May 26, 1997 Memorial Day Chase Photos

Tim Vasquez / Gene Rhoden / Jim Leonard

The map above gives a rough idea of the tracks of the Oklahoma storms of 5/26/97. We haven't yet looked at any radar loops to verify these tracks; these are just subjective evaluations based on what we've gathered this evening and is for supplementary purposes only.

Beggs Storm

1826 CDT, 4N Okfuskee, OK, looking W. Here we see the Beggs storm as it begins to organize. (Jim Leonard)

1855 CDT, 6W Beggs, OK, looking W. After blasting north through hills and trees for 20 minutes, Jim Leonard and Casey Crosbie find a little opening in the trees to see a very dynamic tube to their west. (Jim Leonard)

1855 CDT, 6W Beggs, OK, looking W. Again we watch the tornado continue, near Hwy 16. (Jim Leonard)

1927 CDT, 4E Preston, OK, looking W. The last tornado eventually went northeast and roped out. The storm formed a new wall cloud/mesocyclone and this tornado developed near Hwy 75. Chuck Robertson was on Hwy 75 and got video of it crossing the highway. (Jim Leonard)

1928 CDT, 4E Preston, OK, looking W. (Jim Leonard)

1928 CDT, 4E Preston, OK, looking W. (Jim Leonard)

1935 CDT, 6E Preston, OK, looking SW. The second tornado dissipated, but a third wall cloud develops further east. (Jim Leonard)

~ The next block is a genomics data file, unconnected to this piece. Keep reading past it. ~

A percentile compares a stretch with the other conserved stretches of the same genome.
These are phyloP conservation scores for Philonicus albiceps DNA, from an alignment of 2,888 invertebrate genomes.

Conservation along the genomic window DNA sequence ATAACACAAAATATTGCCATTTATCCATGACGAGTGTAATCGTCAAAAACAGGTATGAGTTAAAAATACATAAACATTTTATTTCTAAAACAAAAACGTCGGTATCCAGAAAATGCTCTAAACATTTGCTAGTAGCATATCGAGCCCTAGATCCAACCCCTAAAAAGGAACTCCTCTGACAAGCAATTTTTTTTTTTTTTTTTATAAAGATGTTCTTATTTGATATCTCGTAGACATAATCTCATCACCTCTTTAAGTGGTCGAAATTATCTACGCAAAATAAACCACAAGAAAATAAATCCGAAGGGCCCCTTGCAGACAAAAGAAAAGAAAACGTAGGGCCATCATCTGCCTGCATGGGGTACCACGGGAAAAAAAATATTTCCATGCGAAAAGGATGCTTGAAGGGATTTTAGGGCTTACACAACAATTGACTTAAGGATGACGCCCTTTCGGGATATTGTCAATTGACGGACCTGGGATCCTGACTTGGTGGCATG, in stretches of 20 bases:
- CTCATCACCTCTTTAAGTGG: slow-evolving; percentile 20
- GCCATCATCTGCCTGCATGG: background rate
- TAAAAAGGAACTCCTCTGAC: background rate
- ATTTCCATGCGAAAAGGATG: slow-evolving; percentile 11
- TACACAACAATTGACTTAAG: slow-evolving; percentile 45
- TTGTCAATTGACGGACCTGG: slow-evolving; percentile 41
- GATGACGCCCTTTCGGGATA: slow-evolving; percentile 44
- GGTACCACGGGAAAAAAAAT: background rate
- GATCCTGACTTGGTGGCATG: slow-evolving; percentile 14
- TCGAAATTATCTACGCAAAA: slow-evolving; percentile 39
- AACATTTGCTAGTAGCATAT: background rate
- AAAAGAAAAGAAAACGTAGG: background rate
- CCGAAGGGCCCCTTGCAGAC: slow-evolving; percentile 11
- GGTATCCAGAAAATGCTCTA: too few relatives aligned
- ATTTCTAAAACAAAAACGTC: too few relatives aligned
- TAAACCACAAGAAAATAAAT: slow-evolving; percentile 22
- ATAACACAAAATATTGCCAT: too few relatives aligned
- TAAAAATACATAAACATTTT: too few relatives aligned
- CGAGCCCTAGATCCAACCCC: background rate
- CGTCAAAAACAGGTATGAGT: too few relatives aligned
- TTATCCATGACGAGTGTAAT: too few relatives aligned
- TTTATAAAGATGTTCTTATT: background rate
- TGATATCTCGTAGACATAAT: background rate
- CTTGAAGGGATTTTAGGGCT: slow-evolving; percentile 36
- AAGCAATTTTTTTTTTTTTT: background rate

1940 CDT, 6E Preston, OK, looking SW. A tornado develops, and approaches Jim. (Jim Leonard)

1942 CDT, 6E Preston, OK, looking SW. Closer and closer. (Jim Leonard)

1943 CDT, 6E Preston, OK, looking SW. Here, the tornado is less than a quarter of a mile away. Using the telephone pole as a frame of reference on the last few frames, it's easy to see that the tornado was heading straight for Jim. (Jim Leonard)

1945 CDT, 6E of Preston, OK, looking ESE. Jim moved west of the tornado to get out of its way, then filmed it as it departed east, wrapping into rain and forming an elongated trunk shape. (Jim Leonard)

1946 CDT, 7E of Preston, OK, looking ESE. Another look at the tornado, moving away. At this point, Chuck Robertson was 100 yards south of it, being pelted with branches. (Jim Leonard)

Cromwell Storm

1721 CDT, 4SE of Norman, OK, looking E. Gene Rhoden and myself (Tim Vasquez) while away the afternoon at Gene's house, not altogether convinced that it would do any good to go anywhere. After all, Norman was in an excellent spot all day, just east of the dryline, on the nose of a dry punch, and just north of the best theta-e's. So we pored over data, got a late lunch, looked at some more data, and eventually saw these hard towers springing up about 10 miles to the east of Norman. You can also see a few cirrus patches which are associated with a jet streak that moved into Oklahoma during the afternoon... which we suspect helped get convection underway. Time to chase! (Tim Vasquez)

1745 CDT, 12W of Tecumseh, OK, looking ESE. Wow! Heading down State Highway 9, we are awed by the crisp, solid towers gushing up in front of us like geysers. These JPG's don't do them justice. You can also see the corkscrewed shape of the towers, indicating that the lower troposphere had enough shear to support rotating storms. This tower here was probably reaching about 40,000 feet around the time this image was taken. (Tim Vasquez)